Lesaffre and Albert (1989, Section 4) describe a procedure that can hint on the occurrence of infinite estimates. In particular, the model is successively refitted, by increasing the maximum number of allowed IWLS iterations at east step. At east step the estimated asymptotic standard errors are divided to the corresponding ones from the first fit. If the sequence of ratios diverges, then the maximum likelihood estimate of the corresponding parameter is minus or plus infinity. The following code chunk applies this process to modML.

check_infinite_estimates(modML)
##       (Intercept)           NV       PI       EH
##  [1,]    1.000000 1.000000e+00 1.000000 1.000000
##  [2,]    1.320822 1.710954e+00 1.352585 1.523591
##  [3,]    1.410578 5.468665e+00 1.483265 1.617198
##  [4,]    1.413505 3.225927e+01 1.490753 1.618462
##  [5,]    1.413559 3.311464e+02 1.490923 1.618484
##  [6,]    1.413560 5.786011e+03 1.490924 1.618484
##  [7,]    1.413560 1.704229e+05 1.490924 1.618484
##  [8,]    1.413560 3.232598e+06 1.490924 1.618484
##  [9,]    1.413560 5.402789e+06 1.490924 1.618484
## [10,]    1.413560 9.295902e+06 1.490924 1.618484
## [11,]    1.413560 2.290248e+07 1.490924 1.618484
## [12,]    1.413560 3.953686e+07 1.490924 1.618484
## [13,]    1.413560 3.953686e+07 1.490924 1.618484
## [14,]    1.413560 3.953686e+07 1.490924 1.618484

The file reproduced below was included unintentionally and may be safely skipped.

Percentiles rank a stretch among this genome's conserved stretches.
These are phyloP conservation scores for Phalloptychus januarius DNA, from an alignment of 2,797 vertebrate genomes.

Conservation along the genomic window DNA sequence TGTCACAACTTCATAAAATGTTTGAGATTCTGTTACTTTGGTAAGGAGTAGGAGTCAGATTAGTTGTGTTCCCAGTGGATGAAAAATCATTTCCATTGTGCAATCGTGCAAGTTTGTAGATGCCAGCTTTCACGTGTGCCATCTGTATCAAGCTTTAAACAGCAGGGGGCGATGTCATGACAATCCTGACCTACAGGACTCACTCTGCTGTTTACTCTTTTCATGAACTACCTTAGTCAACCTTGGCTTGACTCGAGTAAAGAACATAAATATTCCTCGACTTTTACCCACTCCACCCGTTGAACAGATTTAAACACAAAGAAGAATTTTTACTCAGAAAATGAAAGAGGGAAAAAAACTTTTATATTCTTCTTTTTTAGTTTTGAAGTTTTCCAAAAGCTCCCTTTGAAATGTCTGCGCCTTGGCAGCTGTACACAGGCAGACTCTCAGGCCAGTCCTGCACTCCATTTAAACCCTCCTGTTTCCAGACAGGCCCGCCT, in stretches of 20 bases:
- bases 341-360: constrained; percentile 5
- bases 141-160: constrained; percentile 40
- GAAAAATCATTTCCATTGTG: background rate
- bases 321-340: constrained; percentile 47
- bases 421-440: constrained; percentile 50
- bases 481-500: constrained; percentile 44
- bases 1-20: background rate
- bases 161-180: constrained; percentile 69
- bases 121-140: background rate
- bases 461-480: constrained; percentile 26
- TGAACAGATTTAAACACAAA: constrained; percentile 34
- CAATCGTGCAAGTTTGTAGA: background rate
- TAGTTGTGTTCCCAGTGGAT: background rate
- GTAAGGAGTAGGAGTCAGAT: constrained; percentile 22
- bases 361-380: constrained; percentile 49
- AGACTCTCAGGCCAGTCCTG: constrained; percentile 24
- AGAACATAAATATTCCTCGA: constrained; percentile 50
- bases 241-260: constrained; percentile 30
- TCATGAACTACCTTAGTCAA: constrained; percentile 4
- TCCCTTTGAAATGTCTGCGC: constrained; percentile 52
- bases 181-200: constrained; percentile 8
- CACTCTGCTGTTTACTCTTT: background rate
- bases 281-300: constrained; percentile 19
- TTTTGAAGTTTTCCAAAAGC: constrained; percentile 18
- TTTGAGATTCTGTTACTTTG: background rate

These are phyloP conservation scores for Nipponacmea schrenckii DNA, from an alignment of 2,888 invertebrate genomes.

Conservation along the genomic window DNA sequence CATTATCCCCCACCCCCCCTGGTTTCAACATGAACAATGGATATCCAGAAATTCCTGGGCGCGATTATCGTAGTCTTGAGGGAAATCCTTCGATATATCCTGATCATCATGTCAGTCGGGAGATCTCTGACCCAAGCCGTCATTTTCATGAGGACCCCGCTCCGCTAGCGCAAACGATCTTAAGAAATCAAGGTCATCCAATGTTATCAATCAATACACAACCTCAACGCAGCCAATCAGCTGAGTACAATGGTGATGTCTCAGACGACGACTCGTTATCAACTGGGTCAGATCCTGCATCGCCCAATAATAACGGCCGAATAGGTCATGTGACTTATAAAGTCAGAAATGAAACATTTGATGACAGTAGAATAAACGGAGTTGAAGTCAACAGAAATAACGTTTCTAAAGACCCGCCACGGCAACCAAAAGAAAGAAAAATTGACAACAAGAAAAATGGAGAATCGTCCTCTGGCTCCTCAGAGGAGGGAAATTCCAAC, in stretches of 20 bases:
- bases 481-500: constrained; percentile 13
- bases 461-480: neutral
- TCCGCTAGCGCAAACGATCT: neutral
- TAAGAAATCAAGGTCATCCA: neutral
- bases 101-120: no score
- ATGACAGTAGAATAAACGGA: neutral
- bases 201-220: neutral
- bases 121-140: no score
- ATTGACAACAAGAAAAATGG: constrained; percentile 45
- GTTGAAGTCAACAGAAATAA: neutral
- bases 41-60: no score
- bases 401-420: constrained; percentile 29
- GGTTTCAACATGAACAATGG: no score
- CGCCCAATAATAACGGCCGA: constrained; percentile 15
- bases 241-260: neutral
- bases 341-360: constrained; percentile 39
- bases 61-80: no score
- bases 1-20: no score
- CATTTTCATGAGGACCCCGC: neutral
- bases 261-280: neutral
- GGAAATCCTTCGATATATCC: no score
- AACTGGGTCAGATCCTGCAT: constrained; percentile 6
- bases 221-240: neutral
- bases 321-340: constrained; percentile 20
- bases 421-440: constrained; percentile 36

## [15,]    1.413560 3.953686e+07 1.490924 1.618484
## [16,]    1.413560 3.953686e+07 1.490924 1.618484
## [17,]    1.413560 3.953686e+07 1.490924 1.618484
## [18,]    1.413560 3.953686e+07 1.490924 1.618484
## [19,]    1.413560 3.953686e+07 1.490924 1.618484
## [20,]    1.413560 3.953686e+07 1.490924 1.618484

Clearly, the ratios of estimated standard errors diverge for NV.

# Detecting separation

detect_separation tests for the occurrence of complete or quasi-complete separation in datasets for binomial response generalized linear models, and finds which of the parameters will have infinite maximum likelihood estimates. detect_separation relies on the linear programming methods developed in Konis (2007).

detect_separation is pre-fit method, in the sense that it does not need to estimate the model to detect separation and/or identify infinite estimates. For example

endometrial_sep <- glm(HG ~ NV + PI + EH, data = endometrial,